Religious Prejudice: The New Driver of Anti-Asylum Seeker Sentiment?21 April 2016
We are not racist, we just don’t like your religion
A new study from the University of Melbourne attempts to see what drives negative attitudes towards asylum seekers and the findings suggest that religious intolerance is the main culprit.
The study, called ‘Islamisation and Other Anxieties‘, examined 10 focus group discussions across regional and metropolitan Victoria, News South Wales and Queensland.
A total of 80 participants were involved, ranging in age, gender and socio-economic status.
The study found that whilst racism and economic anxieties do to play at least some role in fuelling anti-asylum seeker sentiment, they are both secondary to religion.
Lead researcher from the Centre of Advancing Journalism, Denis Muller, says the findings suggest a historic shift.
“For decades it was primarily racial prejudice – especially during the Pauline Hanson ascendancy – that drove these negative attitudes towards asylum seekers. Now it appears to be religion,” he says.
In a report of his findings, released Thursday, Dr Muller said there were two aspects to to this phenomenon.
He says participants who held the strongest anti-asylums seeker exhibited the first aspect – a deep prejudice towards the Islamic faith.
“Those people had this view that Islam is an intolerant religion. They think that Islam claims tolerance for itself while not conferring tolerance on others and that it has ambitions to impose Sharia law on Australia, and that violates one of the absolute fundamentals of Australian politics, and that is that new arrivals are expected to assimilate, they’re expected to learn English, not live in ghettos, adopt Australian mores and contribute to Australian society.”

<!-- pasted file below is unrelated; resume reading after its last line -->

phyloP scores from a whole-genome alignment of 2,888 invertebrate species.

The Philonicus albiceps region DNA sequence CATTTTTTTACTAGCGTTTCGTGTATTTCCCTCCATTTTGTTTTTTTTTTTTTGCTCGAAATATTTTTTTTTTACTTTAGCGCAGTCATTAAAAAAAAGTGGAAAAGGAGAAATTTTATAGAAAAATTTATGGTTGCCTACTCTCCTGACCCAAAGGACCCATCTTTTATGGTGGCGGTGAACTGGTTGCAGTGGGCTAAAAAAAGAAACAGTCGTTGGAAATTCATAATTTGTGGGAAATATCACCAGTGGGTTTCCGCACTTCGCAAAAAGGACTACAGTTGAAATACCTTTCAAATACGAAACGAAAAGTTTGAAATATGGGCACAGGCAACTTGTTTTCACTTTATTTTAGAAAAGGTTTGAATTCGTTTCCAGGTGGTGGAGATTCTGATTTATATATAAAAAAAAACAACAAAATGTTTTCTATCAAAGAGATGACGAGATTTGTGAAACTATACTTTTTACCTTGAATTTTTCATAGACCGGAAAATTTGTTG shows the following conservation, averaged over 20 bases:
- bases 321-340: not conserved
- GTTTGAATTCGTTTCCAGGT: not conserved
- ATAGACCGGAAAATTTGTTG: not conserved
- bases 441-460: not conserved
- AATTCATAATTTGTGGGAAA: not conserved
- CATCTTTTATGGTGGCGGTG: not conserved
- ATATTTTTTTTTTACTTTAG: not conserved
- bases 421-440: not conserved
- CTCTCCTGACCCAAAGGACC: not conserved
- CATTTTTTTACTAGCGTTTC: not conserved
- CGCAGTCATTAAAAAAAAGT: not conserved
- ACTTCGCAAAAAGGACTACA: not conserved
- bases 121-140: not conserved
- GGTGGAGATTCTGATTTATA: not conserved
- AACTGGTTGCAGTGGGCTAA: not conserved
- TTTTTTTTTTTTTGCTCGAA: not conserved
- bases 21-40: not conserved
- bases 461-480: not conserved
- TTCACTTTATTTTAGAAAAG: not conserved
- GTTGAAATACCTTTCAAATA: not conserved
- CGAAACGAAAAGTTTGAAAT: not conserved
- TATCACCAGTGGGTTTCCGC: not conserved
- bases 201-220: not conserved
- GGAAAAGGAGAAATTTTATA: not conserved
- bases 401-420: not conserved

“What we saw is that there is a spectrum of the population believe that Islam is not prepared to enter into that covenant.”
Dr Muller believes the fear of what’s described as islamisation is overestimated in the community, citing previous research showing only 2.2 per cent of the Australian population practice Islam.
The second aspect is that Islam was seen as inseparable from the threat of terrorism amongst some participants.
He says it was common for participants to to assume that Asylum seekers were coming from the Middle East and that they were Muslim.
“In the public mind there’s a kind of syllogism that says, ‘Islamists are terrorists, asylum seekers are Islamists and therefore asylum seekers are terrorists’.”
This suggests that there is a portion of the community that view asylum seekers as potential terrorists.
Mo Elleissy from the Jewish Christian-Muslim Association – a Victorian group that promotes the prevention of religious intolerance – says the finding is sad but not unsurprising.
“Islam is a lot more scary for people because it’s the world second-largest faith community and, of course, it has been conflated with the issue of terrorism. So it allows people to take on a whole lot of fears as well as ideological fears.”
Dr Muller says the participants attitudes were found to be influenced, at least in part, by political debate and the media as well as unsubstantiated word-of-mouth gossip.